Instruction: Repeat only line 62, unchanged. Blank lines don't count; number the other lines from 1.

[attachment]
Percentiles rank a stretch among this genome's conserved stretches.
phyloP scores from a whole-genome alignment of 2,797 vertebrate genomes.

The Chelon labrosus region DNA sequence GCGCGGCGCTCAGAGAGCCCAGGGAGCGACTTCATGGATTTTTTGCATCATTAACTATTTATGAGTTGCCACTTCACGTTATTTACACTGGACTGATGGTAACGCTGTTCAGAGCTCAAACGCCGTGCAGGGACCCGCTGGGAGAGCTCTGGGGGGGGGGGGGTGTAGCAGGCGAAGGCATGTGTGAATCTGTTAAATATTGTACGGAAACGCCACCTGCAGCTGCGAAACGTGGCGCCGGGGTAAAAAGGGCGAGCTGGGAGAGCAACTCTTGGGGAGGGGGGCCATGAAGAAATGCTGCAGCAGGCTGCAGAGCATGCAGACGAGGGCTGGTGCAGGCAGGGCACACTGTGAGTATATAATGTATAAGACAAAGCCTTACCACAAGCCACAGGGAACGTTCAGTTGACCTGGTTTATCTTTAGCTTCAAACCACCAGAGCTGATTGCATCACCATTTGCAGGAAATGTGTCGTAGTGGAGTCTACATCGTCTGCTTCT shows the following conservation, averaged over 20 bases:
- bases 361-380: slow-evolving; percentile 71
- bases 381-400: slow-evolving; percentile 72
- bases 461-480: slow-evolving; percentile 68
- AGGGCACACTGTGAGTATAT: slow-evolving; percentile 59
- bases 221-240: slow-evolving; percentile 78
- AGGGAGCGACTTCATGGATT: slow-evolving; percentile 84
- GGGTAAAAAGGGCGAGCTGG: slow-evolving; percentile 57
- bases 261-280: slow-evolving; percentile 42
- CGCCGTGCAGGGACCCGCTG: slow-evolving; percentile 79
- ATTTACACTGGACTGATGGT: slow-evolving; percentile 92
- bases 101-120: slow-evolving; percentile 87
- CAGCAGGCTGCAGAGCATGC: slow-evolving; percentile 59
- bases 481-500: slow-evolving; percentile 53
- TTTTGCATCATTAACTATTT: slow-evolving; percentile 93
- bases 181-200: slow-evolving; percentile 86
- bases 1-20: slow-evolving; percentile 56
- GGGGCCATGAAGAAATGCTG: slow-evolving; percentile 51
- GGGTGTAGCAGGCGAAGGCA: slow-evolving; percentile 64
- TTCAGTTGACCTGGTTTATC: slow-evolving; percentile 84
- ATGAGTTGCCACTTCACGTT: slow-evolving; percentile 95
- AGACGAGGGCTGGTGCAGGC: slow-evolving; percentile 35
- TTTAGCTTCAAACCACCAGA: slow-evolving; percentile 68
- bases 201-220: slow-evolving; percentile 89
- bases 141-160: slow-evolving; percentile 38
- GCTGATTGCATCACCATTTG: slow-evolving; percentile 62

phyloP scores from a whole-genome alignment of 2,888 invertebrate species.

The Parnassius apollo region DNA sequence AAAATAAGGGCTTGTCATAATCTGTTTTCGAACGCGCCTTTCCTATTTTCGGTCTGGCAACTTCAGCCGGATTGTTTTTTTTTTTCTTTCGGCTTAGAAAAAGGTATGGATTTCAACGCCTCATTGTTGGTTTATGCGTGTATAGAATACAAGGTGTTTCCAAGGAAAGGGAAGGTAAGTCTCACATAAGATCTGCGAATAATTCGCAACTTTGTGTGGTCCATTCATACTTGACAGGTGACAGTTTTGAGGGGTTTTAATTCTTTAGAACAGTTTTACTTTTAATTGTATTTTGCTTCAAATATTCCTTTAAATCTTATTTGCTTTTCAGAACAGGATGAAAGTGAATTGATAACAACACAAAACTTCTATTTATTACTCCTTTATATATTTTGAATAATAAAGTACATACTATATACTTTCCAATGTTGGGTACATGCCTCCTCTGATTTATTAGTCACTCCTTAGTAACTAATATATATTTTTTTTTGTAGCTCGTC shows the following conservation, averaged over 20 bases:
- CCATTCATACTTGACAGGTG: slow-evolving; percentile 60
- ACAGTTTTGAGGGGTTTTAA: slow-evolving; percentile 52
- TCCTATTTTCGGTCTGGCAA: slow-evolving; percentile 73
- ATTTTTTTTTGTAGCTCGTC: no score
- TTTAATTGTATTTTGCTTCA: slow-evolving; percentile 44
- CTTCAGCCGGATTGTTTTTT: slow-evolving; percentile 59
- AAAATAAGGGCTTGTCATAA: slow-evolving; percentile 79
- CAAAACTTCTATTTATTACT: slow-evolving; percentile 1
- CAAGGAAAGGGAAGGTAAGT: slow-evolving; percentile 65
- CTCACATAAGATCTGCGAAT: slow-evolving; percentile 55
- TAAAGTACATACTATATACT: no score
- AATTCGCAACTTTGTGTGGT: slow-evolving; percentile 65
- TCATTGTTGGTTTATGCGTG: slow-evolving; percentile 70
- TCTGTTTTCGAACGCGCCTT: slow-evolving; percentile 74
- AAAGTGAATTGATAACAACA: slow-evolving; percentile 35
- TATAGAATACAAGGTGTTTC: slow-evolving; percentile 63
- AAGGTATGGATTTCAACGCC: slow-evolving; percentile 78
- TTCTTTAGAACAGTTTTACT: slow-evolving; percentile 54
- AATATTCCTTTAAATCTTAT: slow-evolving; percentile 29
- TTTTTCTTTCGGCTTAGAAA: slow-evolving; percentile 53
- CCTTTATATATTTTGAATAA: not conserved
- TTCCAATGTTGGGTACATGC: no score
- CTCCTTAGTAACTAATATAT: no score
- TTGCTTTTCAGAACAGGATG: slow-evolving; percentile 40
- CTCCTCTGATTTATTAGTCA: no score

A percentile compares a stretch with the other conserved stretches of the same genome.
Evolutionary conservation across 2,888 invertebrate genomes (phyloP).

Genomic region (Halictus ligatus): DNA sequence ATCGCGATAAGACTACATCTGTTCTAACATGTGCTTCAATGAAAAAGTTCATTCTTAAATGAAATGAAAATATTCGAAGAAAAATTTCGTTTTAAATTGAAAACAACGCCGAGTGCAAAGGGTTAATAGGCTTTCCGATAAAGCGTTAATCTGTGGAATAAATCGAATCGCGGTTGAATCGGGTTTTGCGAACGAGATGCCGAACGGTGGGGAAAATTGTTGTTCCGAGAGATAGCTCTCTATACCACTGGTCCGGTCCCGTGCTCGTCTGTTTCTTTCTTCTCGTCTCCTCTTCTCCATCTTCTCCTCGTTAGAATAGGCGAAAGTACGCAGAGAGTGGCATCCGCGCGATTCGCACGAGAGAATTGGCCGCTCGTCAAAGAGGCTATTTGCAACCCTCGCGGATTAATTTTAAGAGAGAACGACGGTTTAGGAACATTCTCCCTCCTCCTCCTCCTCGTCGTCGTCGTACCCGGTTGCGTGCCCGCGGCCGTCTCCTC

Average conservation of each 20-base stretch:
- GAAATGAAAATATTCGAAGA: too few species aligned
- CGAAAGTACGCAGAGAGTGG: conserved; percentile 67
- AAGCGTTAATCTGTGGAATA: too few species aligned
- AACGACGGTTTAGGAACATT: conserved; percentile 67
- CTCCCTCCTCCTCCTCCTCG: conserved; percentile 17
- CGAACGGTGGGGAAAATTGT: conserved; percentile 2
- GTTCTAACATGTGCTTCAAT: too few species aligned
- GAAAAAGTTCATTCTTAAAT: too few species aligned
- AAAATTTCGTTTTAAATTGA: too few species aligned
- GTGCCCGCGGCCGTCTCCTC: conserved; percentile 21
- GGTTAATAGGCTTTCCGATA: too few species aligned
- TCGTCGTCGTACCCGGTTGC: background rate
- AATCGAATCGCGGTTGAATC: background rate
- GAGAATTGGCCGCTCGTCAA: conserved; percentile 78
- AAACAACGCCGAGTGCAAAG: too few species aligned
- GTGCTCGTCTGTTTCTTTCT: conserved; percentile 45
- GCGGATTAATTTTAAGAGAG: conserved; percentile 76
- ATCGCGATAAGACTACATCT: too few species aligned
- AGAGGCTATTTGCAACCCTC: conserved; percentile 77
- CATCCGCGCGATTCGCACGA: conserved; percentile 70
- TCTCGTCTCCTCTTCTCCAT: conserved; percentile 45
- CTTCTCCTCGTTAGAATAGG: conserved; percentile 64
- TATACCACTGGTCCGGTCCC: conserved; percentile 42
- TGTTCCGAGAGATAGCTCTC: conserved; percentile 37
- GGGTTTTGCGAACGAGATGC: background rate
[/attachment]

- AAGCGTTAATCTGTGGAATA: too few species aligned